Ads by Google

Is Sex Addiction Real?

0

There is a wide debate about the reality of sex addiction and whether it is an actual disorder. Almost everyone can think of a famous rock star, pro athlete or Hollywood actor that has been part of a sex scandal today. When antisocial sexual behavior is on the evening news, it is easy to dismiss such actions as the antics of the privileged. Yet is this really the case?

Sex addicts and their therapists would argue that sexual addiction falls into the same behavior criterion as gambling. Although not directly a result of having a substance disorder, sexual addiction can be defined as a behavior pattern that is nearly impossible for the addict to break. The sexually addicted individual claims that sex dominates their life, as they spend enormous amounts of time thinking, fantasizing and in the pursuit of sexual gratification. This relentless pursuit causes them to develop a tolerance to sexual stimulation, so they need ever more risky, dangerous and deviant activities to reach full release.

1. Hypersexuality: Sex addicts claim to be afflicted with hypersexual disorder, this is also called hypersexuality. Although support groups and therapy exists to deal with hypersexual disorder, both hypersexuality or sex addiction are not officially recognized as medical conditions. As demonstrated by the American Psychiatric Association not including them in their DMS-5 listings of legitimate disorders. Neither one even warranted being scheduled for section three holding, meaning needing further research and study. For most psychologists and medical practitioners sex addiction and hypersexuality are not real. The only area of study that has given any credence to the reality of sex addiction is the field of neuroscience, but such research is a long way off.

2. A Very Rigid Gender System: Perhaps some of the problems defining sex addiction come from the very rigid gender system used by scientific inquiry. An overwhelming majority of individuals that claim to be sexually addicted are men. As such, the characteristic behaviors associated with sex addiction and hypersexual disorder, also are seen as stereotypical male sexuality. A stereotypical male is engaging in cybersex, pornography, multiple sex partners, visiting strip clubs, chronic masturbation and engaging in higher risk behavior as a norm. The most disturbing thing is how this maybe causing an extremely skewed gender bias over all. If 3 to 6 percent of the American population are sex addicts, then 80 to 85 percent of them are men. Since men are seeking treatment as sex addicts in greater numbers, the 15 to 20 percent of women aren’t well represented or being included in the majority of the data currently.

3. Hypermasculinity: As increasingly rigid gender roles create impossible standards for men trying to live a sexually normal lifestyle, a culture forms that glorifies this abnormality. The blurred lines of male sexuality in modern day culture are the cause of hypermasculinity, or how we encourage men to act out hypersexually and emulate traits associated with being sex addicts. In fact, most men understand that their masculinity will be called into question, if they don’t choose to demonstrate some level of hypersexual behavior. Women are impacted by this majorly, since the stereotypical role of women is centered around catching, keeping and being the sexual object of their male partners. Although this is clearly a dysfunctional view, many women are engaging in sexually addictive behavior patterns in order to engage the new hypermasculinity of our age.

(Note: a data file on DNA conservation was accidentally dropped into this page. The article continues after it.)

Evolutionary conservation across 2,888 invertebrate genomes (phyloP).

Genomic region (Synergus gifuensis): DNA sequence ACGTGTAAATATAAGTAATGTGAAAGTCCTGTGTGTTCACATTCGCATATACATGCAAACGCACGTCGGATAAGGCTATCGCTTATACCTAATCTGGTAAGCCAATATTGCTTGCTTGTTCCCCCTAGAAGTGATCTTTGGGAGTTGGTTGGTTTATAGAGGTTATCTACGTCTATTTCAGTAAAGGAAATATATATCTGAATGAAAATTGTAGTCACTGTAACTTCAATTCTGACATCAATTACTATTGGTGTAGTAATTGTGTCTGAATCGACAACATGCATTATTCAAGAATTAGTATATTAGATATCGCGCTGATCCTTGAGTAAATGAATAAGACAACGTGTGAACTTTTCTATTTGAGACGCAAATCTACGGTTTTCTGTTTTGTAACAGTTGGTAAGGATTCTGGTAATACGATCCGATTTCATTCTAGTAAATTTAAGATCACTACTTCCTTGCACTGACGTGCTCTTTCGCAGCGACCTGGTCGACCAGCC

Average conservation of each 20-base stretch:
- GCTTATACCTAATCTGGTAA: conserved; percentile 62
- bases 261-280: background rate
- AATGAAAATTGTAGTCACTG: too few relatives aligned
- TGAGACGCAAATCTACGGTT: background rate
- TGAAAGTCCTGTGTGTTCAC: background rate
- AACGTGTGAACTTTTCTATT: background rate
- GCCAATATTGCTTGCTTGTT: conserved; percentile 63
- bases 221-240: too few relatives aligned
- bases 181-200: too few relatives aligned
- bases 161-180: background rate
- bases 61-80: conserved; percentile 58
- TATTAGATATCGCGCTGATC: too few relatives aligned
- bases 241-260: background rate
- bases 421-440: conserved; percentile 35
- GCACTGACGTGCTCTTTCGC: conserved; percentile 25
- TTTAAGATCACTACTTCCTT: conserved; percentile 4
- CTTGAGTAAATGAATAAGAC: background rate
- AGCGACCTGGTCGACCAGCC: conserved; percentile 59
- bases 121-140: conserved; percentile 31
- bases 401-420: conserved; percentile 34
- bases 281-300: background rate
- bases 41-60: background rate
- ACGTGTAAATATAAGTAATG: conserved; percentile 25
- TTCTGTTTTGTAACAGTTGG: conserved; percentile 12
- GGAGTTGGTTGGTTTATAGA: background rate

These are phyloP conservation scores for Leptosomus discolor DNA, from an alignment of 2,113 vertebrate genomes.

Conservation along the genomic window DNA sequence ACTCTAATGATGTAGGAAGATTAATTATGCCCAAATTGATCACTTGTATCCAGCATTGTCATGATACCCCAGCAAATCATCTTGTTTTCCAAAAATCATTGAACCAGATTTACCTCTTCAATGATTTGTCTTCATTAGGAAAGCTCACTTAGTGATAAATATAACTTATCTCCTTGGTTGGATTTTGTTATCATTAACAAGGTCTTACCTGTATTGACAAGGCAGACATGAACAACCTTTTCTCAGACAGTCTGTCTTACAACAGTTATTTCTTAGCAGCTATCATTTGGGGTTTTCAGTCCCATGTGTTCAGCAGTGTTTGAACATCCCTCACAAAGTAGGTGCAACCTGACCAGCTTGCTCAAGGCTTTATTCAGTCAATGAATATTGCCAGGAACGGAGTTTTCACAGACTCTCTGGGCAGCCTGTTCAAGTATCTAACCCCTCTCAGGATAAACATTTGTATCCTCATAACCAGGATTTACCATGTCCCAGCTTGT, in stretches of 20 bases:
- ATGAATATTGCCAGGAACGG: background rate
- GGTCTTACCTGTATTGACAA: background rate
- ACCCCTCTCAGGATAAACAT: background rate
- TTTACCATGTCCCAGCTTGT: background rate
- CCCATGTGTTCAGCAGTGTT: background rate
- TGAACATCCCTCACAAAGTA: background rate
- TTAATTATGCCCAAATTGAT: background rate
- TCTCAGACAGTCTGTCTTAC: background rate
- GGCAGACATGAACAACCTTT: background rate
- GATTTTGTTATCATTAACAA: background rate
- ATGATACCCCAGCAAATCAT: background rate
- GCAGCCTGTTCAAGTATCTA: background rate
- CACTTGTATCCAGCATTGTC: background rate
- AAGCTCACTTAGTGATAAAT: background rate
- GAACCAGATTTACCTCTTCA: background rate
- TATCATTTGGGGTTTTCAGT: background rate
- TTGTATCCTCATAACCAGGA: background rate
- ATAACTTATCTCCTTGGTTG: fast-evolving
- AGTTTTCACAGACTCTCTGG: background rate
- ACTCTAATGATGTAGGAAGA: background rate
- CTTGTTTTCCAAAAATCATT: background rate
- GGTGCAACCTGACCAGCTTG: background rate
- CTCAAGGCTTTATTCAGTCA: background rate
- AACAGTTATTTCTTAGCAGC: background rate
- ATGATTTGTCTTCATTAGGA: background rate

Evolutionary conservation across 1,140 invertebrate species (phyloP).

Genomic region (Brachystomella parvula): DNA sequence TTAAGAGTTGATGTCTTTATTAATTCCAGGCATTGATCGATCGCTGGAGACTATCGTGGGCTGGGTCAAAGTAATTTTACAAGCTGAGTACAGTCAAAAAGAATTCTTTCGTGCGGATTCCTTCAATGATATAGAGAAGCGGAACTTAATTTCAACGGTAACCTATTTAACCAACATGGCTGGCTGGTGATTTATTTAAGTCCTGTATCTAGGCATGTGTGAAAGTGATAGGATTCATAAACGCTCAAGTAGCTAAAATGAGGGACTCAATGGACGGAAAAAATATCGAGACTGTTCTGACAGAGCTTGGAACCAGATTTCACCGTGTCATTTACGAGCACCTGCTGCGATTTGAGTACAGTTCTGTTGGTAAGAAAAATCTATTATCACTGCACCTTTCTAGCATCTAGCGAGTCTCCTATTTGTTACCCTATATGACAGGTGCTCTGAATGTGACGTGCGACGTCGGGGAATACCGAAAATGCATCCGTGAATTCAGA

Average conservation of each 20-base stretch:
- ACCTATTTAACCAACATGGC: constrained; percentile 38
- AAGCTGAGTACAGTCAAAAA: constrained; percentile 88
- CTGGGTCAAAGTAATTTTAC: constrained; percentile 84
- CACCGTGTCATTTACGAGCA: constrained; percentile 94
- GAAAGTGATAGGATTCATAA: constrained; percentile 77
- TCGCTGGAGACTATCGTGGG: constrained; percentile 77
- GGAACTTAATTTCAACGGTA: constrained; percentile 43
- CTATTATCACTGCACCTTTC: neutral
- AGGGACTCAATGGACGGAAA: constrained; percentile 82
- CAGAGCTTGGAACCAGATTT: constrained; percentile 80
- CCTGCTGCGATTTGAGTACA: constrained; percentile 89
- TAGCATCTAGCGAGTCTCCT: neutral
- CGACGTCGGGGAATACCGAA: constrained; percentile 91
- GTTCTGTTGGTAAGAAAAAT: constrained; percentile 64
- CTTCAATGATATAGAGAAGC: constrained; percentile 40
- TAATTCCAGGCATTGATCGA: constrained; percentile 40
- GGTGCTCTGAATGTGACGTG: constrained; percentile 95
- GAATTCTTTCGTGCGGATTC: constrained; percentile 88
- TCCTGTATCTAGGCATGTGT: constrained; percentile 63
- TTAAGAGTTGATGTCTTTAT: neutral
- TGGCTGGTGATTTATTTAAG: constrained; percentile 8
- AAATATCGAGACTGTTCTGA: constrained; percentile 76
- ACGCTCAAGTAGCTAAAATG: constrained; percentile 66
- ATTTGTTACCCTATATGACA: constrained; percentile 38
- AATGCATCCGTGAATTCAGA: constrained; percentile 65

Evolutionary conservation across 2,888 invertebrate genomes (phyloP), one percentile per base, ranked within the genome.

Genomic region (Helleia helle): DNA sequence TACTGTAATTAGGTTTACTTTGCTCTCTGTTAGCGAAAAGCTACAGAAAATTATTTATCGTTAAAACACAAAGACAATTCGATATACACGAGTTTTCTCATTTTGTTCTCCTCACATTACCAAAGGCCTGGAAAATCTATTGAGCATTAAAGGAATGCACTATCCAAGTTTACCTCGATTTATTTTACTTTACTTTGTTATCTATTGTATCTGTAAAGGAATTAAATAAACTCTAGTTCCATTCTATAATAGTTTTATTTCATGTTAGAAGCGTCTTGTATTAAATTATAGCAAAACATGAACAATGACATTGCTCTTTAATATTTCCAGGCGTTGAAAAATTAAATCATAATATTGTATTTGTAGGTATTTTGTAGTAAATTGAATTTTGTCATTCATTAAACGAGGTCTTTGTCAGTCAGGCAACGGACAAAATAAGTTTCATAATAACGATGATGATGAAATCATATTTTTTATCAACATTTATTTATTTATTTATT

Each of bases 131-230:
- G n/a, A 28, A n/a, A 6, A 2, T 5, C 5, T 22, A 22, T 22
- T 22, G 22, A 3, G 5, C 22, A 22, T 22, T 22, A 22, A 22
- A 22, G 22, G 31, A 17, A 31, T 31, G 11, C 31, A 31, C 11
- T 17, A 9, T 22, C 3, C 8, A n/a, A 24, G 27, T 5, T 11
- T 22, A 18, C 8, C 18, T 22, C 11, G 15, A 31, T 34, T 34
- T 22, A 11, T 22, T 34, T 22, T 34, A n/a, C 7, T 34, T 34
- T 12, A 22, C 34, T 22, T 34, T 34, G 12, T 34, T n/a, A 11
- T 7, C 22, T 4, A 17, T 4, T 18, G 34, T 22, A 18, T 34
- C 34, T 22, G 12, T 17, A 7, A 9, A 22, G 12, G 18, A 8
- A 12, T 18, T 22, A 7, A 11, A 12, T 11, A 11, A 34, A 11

4. The Harsh Reality of Sexism: As the genders succumb to these stereotypes, we label men as players and women as sluts. Although sex addiction and hypersexual disorder are not conclusively proven, the effects are very real for all those that suffer their lifestyle choices sexually. Even if sex addiction isn’t about a true psychological or physiological condition, it is a behavior pattern that afflicts many members our society and deserves our compassion.

It is a harsh reality that sexism still dominates the world of science, medicine and psychology today. If research into sex addiction is to be of any value, it must address the rigid gender roles our social systems currently associate with human sexuality. Social stigmas and double standards need to be addressed, but also understood for the role they play in creating an environment of hypersexual tension for both men and women everywhere.

So is sex addiction real?

For those who say no, sex addiction is a symptom of deeper problems that are only masked by terms like hypersexuality. The significance of sexuality isn’t about addictive behavior patterns, but rather finding a way to overcome the psychological issues underlying that cause men and women to become imbalanced mentally.

For those who say yes, their sex addiction is a reality and they are overwhelmed by trying to understand their sexual behavior patterns. Their lives are ultimately impacted with effects that everyone around them sees, but justifies. Those who feel sexually powerless aren’t alone, but their lives are unmanageable, without a sense of hope and desperate for change.

Perhaps we are all just asking the wrong question.

Photo: Shutterstock/Guryanov Andrey

Rate this post

Share.

About Author

Comments are closed.